Other staff members, not members of the regular operations team, carried out the conversion. When deployment came near, the Operations staff had to learn the new tools and paradigms. Their existence proved enough; the main interest of Operations staff is, after all, to run and administer the system, and once they found that there were tools, whether custom-built or standard, that did the job well enough, they were able to take control and gain a sense of ownership. Some standard one-day courses were also given to the staff, to prepare them for handling system debugging, hotfix application and so on. By this time, the staff had become convinced that Windows is, after all, a real operating system with surprising richness.
n Make the message clear: Windows 2000 is a modern operating system; it’s not Windows 9x.
n Gain the confidence of the skeptics by showing them that it is a real operating system, and not so different from other operating systems in fundamental ways, by showing some basic command-line tools that monitor the system in action.
n Use the self-interest of operations staff to ensure that they have full authority over their areas of responsibility.
These are the main lessons that we can extract from the Hotmail conversion.
1) We need a consistent, comprehensive, thoughtful approach to integrated management of a set of servers. This does not necessarily mean that we should slavishly follow the UNIX model of iterating through a list of machines with an rsh command, or pushing configuration files to a list of machines. The fundamental goal is to be able to manage machines as an aggregate; doing this through a GUI is not necessarily evil, so long as it can be done remotely, and once. The point applies to application distribution as well as to system tuning.
2) NLBS is at an economic disadvantage, due to its association with Advanced Server, and Hotmail operations staff were sufficiently satisfied with the existing solution that they did not feel the need to investigate NLBS’s operational advantages.
3) The metabase needs to be ripped out and replaced with something that is much easier for an administrator to see and understand, and be confident that there are no hidden surprises. The IIS6 planners have heard this opinion.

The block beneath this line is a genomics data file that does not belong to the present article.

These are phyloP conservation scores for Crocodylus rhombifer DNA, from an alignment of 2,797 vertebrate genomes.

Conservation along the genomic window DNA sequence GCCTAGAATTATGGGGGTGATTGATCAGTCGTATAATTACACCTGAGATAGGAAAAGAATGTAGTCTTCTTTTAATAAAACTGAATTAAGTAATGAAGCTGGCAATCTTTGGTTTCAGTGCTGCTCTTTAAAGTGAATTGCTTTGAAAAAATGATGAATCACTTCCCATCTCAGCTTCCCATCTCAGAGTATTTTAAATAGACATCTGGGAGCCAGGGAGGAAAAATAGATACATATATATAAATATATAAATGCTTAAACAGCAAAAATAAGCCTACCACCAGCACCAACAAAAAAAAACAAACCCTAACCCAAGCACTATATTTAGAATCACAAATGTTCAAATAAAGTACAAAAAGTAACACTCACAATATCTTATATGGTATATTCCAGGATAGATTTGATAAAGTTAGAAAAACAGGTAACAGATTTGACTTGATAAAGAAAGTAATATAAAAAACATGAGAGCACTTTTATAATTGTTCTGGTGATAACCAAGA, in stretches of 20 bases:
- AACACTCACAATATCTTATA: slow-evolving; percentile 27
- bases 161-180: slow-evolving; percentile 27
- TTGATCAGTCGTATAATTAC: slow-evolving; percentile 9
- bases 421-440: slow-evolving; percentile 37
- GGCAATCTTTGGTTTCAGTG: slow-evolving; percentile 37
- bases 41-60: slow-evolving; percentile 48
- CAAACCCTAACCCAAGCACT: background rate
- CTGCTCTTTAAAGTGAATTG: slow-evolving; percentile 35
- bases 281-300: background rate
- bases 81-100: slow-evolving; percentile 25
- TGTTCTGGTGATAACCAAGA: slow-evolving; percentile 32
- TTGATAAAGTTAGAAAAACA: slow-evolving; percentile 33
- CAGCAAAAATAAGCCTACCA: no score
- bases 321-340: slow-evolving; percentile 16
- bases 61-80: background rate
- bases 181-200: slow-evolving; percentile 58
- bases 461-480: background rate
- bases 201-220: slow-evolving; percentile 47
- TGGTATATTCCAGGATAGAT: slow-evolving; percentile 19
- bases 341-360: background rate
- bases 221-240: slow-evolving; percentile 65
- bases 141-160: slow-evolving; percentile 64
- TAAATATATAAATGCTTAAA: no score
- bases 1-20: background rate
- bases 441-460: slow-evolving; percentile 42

4) It should be easier to tune and lock down a single system, and have the changes propagated to all systems in a given class.
5) Windows is too complex to understand at first, particularly during a conversion from UNIX. There are just too many things about it for a planner in a startup to understand. Typically there is little time to attend training. The problem is most Computer Science graduates come to their startups already understanding enough about UNIX to be confident that they can use it effectively. We do need to be careful to balance the complexity and transparency carefully.
6) The basic need for an Internet site, converting from UNIX to Windows, is to be able to quickly replace their application and operational methodology with something at least equally good. Improvements that come for free are good, but implementing new technologies and programming methods will need to take a back seat so long as they delay the main purpose, which is to keep a site online and competitive. Anything else is a cost that needs to bring a clear benefit.
 Use of this term can be something of a conceit; here we mean that there are economic pressures to roll out new versions of the application on a rapid cycle, typically 8 weeks. This means the team is constantly in “ship mode”. In addition, new systems are built out barely ahead of the demand.
 Whistler will enable a Terminal Server user to log on to the console, but as we see later Terminal Server is not an ideal solution.
 For example, there was a need to reduce the MTU parameter of the TCP/IP interface. There was no command available to make the change, but the code in the network stack was easy to find, modify (one line) and rebuild.
 One notable exception: the Windows library call to perform case-independent string matching was found to be unexpectedly inefficient, presumably because of the internationalization concerns that are not present on the simpler UNIX systems.